|Publication number||US5711934 A|
|Application number||US 08/226,132|
|Publication date||Jan 27, 1998|
|Filing date||Apr 11, 1994|
|Priority date||Apr 11, 1994|
|Also published as||DE69521126D1, DE69521126T2, EP0755245A1, EP0755245B1, US5687920, WO1995027475A1|
|Publication number||08226132, 226132, US 5711934 A, US 5711934A, US-A-5711934, US5711934 A, US5711934A|
|Inventors||Akwete L. Adjei, Dennis Y. Lee, Anthony J. Hlinak|
|Original Assignee||Abbott Laboratories|
|Export Citation||BiBTeX, EndNote, RefMan|
|Patent Citations (3), Referenced by (12), Classifications (9), Legal Events (5)|
|External Links: USPTO, USPTO Assignment, Espacenet|
The present invention relates to manufacturing processes and apparatus for preparing pharmaceutical formulations. More particularly, the present invention concerns apparatus and process for preparing aerosol pharmaceutical formulations by milling the formulation in the aerosol propellant.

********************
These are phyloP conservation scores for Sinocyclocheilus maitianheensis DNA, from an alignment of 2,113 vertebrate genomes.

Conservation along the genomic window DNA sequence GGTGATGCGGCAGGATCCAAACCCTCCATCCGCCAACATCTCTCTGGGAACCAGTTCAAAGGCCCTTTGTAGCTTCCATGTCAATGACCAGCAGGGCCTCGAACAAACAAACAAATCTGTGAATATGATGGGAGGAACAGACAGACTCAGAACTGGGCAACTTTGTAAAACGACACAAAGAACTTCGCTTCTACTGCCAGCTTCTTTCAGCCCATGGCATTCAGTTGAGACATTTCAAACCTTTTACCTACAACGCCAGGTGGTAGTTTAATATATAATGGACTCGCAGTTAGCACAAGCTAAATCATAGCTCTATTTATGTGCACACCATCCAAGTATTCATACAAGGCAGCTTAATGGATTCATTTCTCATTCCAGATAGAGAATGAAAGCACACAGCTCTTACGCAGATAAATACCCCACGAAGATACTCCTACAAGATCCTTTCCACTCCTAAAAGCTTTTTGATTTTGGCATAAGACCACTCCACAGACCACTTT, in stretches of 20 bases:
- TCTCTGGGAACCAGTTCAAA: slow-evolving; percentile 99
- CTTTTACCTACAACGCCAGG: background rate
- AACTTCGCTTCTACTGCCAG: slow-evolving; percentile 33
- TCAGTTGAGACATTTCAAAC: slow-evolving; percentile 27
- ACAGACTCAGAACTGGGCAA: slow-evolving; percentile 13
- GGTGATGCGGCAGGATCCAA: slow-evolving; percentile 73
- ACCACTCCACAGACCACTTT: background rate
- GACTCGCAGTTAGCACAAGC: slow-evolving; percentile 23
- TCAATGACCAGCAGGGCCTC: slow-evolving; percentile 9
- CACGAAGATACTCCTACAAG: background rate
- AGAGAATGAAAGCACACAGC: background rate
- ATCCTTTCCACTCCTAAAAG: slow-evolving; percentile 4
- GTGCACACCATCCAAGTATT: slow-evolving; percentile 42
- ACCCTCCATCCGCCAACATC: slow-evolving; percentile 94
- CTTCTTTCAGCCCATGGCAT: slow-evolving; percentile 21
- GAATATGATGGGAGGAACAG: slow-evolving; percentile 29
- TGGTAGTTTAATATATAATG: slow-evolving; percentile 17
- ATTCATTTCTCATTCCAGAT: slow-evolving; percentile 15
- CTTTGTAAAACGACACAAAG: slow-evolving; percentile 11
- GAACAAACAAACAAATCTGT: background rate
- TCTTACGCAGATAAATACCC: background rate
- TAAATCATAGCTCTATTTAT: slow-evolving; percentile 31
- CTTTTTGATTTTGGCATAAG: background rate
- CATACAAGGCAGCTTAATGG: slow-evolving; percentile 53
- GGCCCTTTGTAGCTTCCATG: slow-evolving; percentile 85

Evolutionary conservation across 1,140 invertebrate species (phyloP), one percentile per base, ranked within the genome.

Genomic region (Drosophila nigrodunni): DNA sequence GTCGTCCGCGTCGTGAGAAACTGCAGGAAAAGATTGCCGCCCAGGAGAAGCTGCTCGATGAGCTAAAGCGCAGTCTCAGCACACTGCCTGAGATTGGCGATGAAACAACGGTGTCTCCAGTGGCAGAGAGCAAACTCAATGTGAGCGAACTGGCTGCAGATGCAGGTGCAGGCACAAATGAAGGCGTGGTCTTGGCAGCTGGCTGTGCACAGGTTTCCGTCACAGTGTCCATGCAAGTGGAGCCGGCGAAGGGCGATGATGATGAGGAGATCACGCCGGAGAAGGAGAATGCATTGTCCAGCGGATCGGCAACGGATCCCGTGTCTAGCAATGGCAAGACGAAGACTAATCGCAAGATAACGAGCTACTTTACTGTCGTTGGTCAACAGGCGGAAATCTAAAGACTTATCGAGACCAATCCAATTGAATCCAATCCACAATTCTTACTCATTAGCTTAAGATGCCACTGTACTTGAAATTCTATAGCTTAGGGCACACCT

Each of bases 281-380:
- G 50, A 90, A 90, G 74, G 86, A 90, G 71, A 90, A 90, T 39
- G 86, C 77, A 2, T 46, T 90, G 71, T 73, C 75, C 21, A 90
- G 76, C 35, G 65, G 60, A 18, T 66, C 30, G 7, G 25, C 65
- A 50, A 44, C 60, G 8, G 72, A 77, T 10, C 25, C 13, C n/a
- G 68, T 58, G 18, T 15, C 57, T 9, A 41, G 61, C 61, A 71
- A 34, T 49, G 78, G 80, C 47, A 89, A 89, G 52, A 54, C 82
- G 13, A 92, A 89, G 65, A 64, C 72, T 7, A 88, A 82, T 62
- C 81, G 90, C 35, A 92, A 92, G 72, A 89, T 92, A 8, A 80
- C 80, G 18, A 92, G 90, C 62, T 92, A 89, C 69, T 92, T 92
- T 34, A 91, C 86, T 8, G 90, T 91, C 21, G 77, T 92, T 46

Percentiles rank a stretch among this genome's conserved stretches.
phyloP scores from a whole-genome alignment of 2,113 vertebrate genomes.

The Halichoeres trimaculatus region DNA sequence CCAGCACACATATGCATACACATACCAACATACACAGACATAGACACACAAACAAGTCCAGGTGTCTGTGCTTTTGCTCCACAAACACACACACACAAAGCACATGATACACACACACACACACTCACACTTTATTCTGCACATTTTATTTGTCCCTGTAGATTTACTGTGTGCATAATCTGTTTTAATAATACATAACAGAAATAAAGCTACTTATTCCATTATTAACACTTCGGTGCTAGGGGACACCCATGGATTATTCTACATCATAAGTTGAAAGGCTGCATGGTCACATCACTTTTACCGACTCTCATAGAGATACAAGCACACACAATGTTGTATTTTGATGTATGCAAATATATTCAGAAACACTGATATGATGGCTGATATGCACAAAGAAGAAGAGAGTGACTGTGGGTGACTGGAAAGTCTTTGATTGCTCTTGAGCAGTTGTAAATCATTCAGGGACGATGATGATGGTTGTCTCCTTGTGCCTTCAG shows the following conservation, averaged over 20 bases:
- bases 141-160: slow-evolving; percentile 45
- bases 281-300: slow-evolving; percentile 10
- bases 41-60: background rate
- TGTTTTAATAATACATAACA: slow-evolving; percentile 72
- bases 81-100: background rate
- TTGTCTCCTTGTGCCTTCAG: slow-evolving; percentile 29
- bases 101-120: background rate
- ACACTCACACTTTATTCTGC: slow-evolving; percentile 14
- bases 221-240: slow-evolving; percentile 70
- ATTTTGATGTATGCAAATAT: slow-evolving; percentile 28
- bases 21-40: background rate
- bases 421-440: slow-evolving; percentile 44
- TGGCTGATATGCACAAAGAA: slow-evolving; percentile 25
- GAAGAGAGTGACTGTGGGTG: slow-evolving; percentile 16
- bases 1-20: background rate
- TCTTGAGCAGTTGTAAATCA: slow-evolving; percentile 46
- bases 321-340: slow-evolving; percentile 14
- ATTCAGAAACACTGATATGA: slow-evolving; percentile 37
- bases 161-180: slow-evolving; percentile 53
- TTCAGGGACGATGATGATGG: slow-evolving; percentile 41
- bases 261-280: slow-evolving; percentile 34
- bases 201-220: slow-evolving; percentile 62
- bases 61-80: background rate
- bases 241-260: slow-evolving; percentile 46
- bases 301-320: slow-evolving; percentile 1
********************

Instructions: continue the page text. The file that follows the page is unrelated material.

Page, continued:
It is desirable to deliver certain therapeutic agents to patients in the form of an aerosol spray. This mode of administration is particularly adapted to situations where the desired site of medication is the upper respiratory tract and also in those situations where systemic administration is desired, but the therapeutic agent cannot be delivered orally. Peptide therapeutic agents, for example, are generally degraded by enzymes present in the mouth and alimentary tract and must be delivered by either a parenteral route or directly to the lungs of the patient by means of an aerosol spray. The latter route of administration is preferred by patients as more convenient and comfortable and less invasive.
Aerosol pharmaceutical formulations can take the form of either a liquid or a solid therapeutic agent suspended or dissolved in a suitable carrier and propellant. The preparation of aerosols in which the active component is a liquid is rather straightforward. However, in the case of solid therapeutic agents, the preparation of aerosol dosage forms is somewhat more complicated.